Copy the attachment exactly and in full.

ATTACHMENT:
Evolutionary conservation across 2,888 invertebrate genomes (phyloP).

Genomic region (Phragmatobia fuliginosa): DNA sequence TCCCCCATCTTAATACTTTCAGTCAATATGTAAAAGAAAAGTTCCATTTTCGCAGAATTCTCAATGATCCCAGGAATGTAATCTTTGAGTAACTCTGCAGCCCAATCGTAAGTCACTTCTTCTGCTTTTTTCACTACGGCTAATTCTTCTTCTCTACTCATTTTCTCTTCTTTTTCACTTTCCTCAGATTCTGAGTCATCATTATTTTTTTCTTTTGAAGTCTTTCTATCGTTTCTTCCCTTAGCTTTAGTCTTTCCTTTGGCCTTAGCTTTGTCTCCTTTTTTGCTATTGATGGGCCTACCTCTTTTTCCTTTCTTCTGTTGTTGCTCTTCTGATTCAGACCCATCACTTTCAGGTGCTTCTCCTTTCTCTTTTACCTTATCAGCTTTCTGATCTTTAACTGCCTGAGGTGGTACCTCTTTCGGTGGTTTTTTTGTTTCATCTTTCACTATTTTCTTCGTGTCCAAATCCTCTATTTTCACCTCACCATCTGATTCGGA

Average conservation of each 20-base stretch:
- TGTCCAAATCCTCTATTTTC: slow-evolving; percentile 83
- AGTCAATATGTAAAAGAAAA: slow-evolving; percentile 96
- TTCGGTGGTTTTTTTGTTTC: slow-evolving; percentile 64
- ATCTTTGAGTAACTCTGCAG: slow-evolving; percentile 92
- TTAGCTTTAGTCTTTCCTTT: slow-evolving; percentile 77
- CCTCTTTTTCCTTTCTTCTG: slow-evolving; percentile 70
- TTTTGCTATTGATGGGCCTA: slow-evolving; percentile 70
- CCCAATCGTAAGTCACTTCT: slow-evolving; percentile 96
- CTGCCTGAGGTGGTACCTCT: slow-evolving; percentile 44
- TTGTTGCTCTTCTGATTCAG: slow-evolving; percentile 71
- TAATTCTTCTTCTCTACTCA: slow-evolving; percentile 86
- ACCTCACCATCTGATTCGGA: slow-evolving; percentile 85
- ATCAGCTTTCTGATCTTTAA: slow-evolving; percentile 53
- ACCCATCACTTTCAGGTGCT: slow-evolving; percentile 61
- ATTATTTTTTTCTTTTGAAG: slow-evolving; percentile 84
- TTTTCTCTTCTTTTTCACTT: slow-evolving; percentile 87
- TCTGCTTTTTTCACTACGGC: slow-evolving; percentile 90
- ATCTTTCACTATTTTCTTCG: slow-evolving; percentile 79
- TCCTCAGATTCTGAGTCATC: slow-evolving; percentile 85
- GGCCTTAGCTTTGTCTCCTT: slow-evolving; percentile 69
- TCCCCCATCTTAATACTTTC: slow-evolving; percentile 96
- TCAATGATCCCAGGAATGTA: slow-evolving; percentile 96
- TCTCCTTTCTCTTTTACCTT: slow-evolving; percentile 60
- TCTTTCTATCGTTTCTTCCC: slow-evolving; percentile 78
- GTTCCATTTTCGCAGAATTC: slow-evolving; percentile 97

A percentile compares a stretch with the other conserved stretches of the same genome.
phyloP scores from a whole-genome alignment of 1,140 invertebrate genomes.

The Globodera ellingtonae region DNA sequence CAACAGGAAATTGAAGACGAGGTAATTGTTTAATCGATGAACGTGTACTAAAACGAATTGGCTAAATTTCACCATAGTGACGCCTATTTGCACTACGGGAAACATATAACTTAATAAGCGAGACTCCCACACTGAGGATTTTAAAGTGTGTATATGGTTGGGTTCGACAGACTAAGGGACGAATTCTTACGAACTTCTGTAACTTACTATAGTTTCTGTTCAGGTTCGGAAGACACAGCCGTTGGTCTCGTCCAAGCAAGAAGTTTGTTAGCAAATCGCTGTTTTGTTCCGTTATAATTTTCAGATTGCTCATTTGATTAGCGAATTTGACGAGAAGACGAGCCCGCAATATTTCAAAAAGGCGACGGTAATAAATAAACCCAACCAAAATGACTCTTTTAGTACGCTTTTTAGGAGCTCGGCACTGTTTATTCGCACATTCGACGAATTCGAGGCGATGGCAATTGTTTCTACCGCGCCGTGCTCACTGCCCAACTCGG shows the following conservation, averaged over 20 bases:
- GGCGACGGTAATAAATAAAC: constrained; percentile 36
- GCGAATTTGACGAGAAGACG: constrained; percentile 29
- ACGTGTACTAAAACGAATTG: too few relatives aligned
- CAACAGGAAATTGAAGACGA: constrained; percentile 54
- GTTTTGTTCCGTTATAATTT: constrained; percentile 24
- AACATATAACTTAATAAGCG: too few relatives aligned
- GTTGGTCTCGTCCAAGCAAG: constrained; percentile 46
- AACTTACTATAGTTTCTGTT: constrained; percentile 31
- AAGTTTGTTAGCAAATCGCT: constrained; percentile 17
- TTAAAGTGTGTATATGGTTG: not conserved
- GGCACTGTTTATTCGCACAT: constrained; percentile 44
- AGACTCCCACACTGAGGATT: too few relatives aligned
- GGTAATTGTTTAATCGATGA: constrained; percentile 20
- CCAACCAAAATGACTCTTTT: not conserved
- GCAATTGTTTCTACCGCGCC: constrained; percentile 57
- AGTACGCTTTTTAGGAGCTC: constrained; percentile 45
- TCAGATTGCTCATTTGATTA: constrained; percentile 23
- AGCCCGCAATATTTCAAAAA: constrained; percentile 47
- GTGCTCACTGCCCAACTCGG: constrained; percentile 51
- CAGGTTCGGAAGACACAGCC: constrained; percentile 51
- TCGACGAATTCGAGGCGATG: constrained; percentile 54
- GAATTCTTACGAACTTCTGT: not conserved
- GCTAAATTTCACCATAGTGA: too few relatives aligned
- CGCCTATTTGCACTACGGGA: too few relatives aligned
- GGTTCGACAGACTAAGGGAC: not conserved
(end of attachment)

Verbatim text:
Evolutionary conservation across 2,888 invertebrate genomes (phyloP).

Genomic region (Phragmatobia fuliginosa): DNA sequence TCCCCCATCTTAATACTTTCAGTCAATATGTAAAAGAAAAGTTCCATTTTCGCAGAATTCTCAATGATCCCAGGAATGTAATCTTTGAGTAACTCTGCAGCCCAATCGTAAGTCACTTCTTCTGCTTTTTTCACTACGGCTAATTCTTCTTCTCTACTCATTTTCTCTTCTTTTTCACTTTCCTCAGATTCTGAGTCATCATTATTTTTTTCTTTTGAAGTCTTTCTATCGTTTCTTCCCTTAGCTTTAGTCTTTCCTTTGGCCTTAGCTTTGTCTCCTTTTTTGCTATTGATGGGCCTACCTCTTTTTCCTTTCTTCTGTTGTTGCTCTTCTGATTCAGACCCATCACTTTCAGGTGCTTCTCCTTTCTCTTTTACCTTATCAGCTTTCTGATCTTTAACTGCCTGAGGTGGTACCTCTTTCGGTGGTTTTTTTGTTTCATCTTTCACTATTTTCTTCGTGTCCAAATCCTCTATTTTCACCTCACCATCTGATTCGGA

Average conservation of each 20-base stretch:
- TGTCCAAATCCTCTATTTTC: slow-evolving; percentile 83
- AGTCAATATGTAAAAGAAAA: slow-evolving; percentile 96
- TTCGGTGGTTTTTTTGTTTC: slow-evolving; percentile 64
- ATCTTTGAGTAACTCTGCAG: slow-evolving; percentile 92
- TTAGCTTTAGTCTTTCCTTT: slow-evolving; percentile 77
- CCTCTTTTTCCTTTCTTCTG: slow-evolving; percentile 70
- TTTTGCTATTGATGGGCCTA: slow-evolving; percentile 70
- CCCAATCGTAAGTCACTTCT: slow-evolving; percentile 96
- CTGCCTGAGGTGGTACCTCT: slow-evolving; percentile 44
- TTGTTGCTCTTCTGATTCAG: slow-evolving; percentile 71
- TAATTCTTCTTCTCTACTCA: slow-evolving; percentile 86
- ACCTCACCATCTGATTCGGA: slow-evolving; percentile 85
- ATCAGCTTTCTGATCTTTAA: slow-evolving; percentile 53
- ACCCATCACTTTCAGGTGCT: slow-evolving; percentile 61
- ATTATTTTTTTCTTTTGAAG: slow-evolving; percentile 84
- TTTTCTCTTCTTTTTCACTT: slow-evolving; percentile 87
- TCTGCTTTTTTCACTACGGC: slow-evolving; percentile 90
- ATCTTTCACTATTTTCTTCG: slow-evolving; percentile 79
- TCCTCAGATTCTGAGTCATC: slow-evolving; percentile 85
- GGCCTTAGCTTTGTCTCCTT: slow-evolving; percentile 69
- TCCCCCATCTTAATACTTTC: slow-evolving; percentile 96
- TCAATGATCCCAGGAATGTA: slow-evolving; percentile 96
- TCTCCTTTCTCTTTTACCTT: slow-evolving; percentile 60
- TCTTTCTATCGTTTCTTCCC: slow-evolving; percentile 78
- GTTCCATTTTCGCAGAATTC: slow-evolving; percentile 97

A percentile compares a stretch with the other conserved stretches of the same genome.
phyloP scores from a whole-genome alignment of 1,140 invertebrate genomes.

The Globodera ellingtonae region DNA sequence CAACAGGAAATTGAAGACGAGGTAATTGTTTAATCGATGAACGTGTACTAAAACGAATTGGCTAAATTTCACCATAGTGACGCCTATTTGCACTACGGGAAACATATAACTTAATAAGCGAGACTCCCACACTGAGGATTTTAAAGTGTGTATATGGTTGGGTTCGACAGACTAAGGGACGAATTCTTACGAACTTCTGTAACTTACTATAGTTTCTGTTCAGGTTCGGAAGACACAGCCGTTGGTCTCGTCCAAGCAAGAAGTTTGTTAGCAAATCGCTGTTTTGTTCCGTTATAATTTTCAGATTGCTCATTTGATTAGCGAATTTGACGAGAAGACGAGCCCGCAATATTTCAAAAAGGCGACGGTAATAAATAAACCCAACCAAAATGACTCTTTTAGTACGCTTTTTAGGAGCTCGGCACTGTTTATTCGCACATTCGACGAATTCGAGGCGATGGCAATTGTTTCTACCGCGCCGTGCTCACTGCCCAACTCGG shows the following conservation, averaged over 20 bases:
- GGCGACGGTAATAAATAAAC: constrained; percentile 36
- GCGAATTTGACGAGAAGACG: constrained; percentile 29
- ACGTGTACTAAAACGAATTG: too few relatives aligned
- CAACAGGAAATTGAAGACGA: constrained; percentile 54
- GTTTTGTTCCGTTATAATTT: constrained; percentile 24
- AACATATAACTTAATAAGCG: too few relatives aligned
- GTTGGTCTCGTCCAAGCAAG: constrained; percentile 46
- AACTTACTATAGTTTCTGTT: constrained; percentile 31
- AAGTTTGTTAGCAAATCGCT: constrained; percentile 17
- TTAAAGTGTGTATATGGTTG: not conserved
- GGCACTGTTTATTCGCACAT: constrained; percentile 44
- AGACTCCCACACTGAGGATT: too few relatives aligned
- GGTAATTGTTTAATCGATGA: constrained; percentile 20
- CCAACCAAAATGACTCTTTT: not conserved
- GCAATTGTTTCTACCGCGCC: constrained; percentile 57
- AGTACGCTTTTTAGGAGCTC: constrained; percentile 45
- TCAGATTGCTCATTTGATTA: constrained; percentile 23
- AGCCCGCAATATTTCAAAAA: constrained; percentile 47
- GTGCTCACTGCCCAACTCGG: constrained; percentile 51
- CAGGTTCGGAAGACACAGCC: constrained; percentile 51
- TCGACGAATTCGAGGCGATG: constrained; percentile 54
- GAATTCTTACGAACTTCTGT: not conserved
- GCTAAATTTCACCATAGTGA: too few relatives aligned
- CGCCTATTTGCACTACGGGA: too few relatives aligned
- GGTTCGACAGACTAAGGGAC: not conserved